This story appeared in the 2021 spring issue of The Maine Organic Farmer & Gardener in response to the theme, “Breaking Ground.”
In August 1987, I moved to Wellington, Maine, with my future husband Steve Cayard and my daughter Amber Reed, leaving behind my beloved West Virginia and my Italian family. Both sets of grandparents were Italian immigrants who came to work in the coal mines. I spent a lot of time with my mother’s parents. By then they were nearing the end of their labors, but they still baked bread outside in a homemade oven, tended animals in pens and kept a huge garden, terraced on the side of a steep hill. My grandfather made his own beer and sat on the porch at the end of a long day playing his accordion and drinking home brew that had a thick sludge of yeast at the bottom. My grandmother made dog and cat food from scraps.
So, coming to the backwoods life was in my blood. The day we arrived in Wellington I was exhausted and it looked a lot less appealing than it had in early summer when Steve’s friend had shown it to us. I walked in and surveyed the cabin with the hard eye of my father. I realized that we could not sleep in there that night. We had to get the mice and wasps and squirrels out first. We had to sweep and mop – and there was no water. Steve reminded me that we had planned to carry water for a while. I walked outside, took my sleeping bag out of the car and laid it on the high grass, making a spongy resting place that was some comfort. “I forgot a broom,” I wailed from the front yard. I lie there and looked up at the sky. What did I do? How would we manage? What had I done taking Amber from her dad and our family? Their recriminations echoed in my head. A little while later Amber ran up shouting that they had made a broom and “to come see, come see.” She was framed by the sky and her hair was flowing around her excited face. I hoisted myself up like every mother does a thousand times over. Steve had fashioned a broom from fir tips tied to a stick and Amber was sweeping.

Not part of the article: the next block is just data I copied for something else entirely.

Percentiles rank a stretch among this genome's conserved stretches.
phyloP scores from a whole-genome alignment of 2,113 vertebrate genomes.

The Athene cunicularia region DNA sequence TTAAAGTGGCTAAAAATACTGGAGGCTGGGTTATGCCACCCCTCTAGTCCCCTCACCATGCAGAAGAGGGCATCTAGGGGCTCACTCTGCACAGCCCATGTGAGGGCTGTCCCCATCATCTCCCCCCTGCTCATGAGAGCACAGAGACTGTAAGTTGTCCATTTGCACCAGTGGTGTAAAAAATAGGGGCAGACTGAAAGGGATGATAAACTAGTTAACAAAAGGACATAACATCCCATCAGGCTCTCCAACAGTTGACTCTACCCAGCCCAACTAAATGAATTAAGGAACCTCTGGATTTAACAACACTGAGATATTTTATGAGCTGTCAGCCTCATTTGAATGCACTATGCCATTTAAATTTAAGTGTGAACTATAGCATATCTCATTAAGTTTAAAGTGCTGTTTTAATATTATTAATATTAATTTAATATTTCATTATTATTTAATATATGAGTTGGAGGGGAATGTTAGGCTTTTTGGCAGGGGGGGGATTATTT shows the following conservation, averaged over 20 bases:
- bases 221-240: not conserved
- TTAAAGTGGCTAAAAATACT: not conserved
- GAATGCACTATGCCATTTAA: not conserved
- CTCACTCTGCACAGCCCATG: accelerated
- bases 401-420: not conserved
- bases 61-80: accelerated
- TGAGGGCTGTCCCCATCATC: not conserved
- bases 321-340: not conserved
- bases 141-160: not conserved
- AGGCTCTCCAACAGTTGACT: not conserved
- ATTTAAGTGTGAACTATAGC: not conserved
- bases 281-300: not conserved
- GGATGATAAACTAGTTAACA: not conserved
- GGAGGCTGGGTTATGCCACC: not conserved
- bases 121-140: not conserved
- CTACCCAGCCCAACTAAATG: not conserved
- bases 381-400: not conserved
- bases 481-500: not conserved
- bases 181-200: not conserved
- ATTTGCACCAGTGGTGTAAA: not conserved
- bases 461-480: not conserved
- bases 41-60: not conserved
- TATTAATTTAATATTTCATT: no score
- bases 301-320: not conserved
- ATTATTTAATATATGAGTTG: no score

We camped outside for two weeks and made it a passable home. Amber started second grade and Steve and I befriended our neighbors up the road whose daughters attended the same school. We’ve lived in the same house all these years and Lucy Cayard, our daughter, was born right here. I came to Maine near the end of the “back to the land” movement. Like my grandparents, I came to a “new country,” and like them, I looked back and cried many times for the “old country,” but in the end this spot became my home.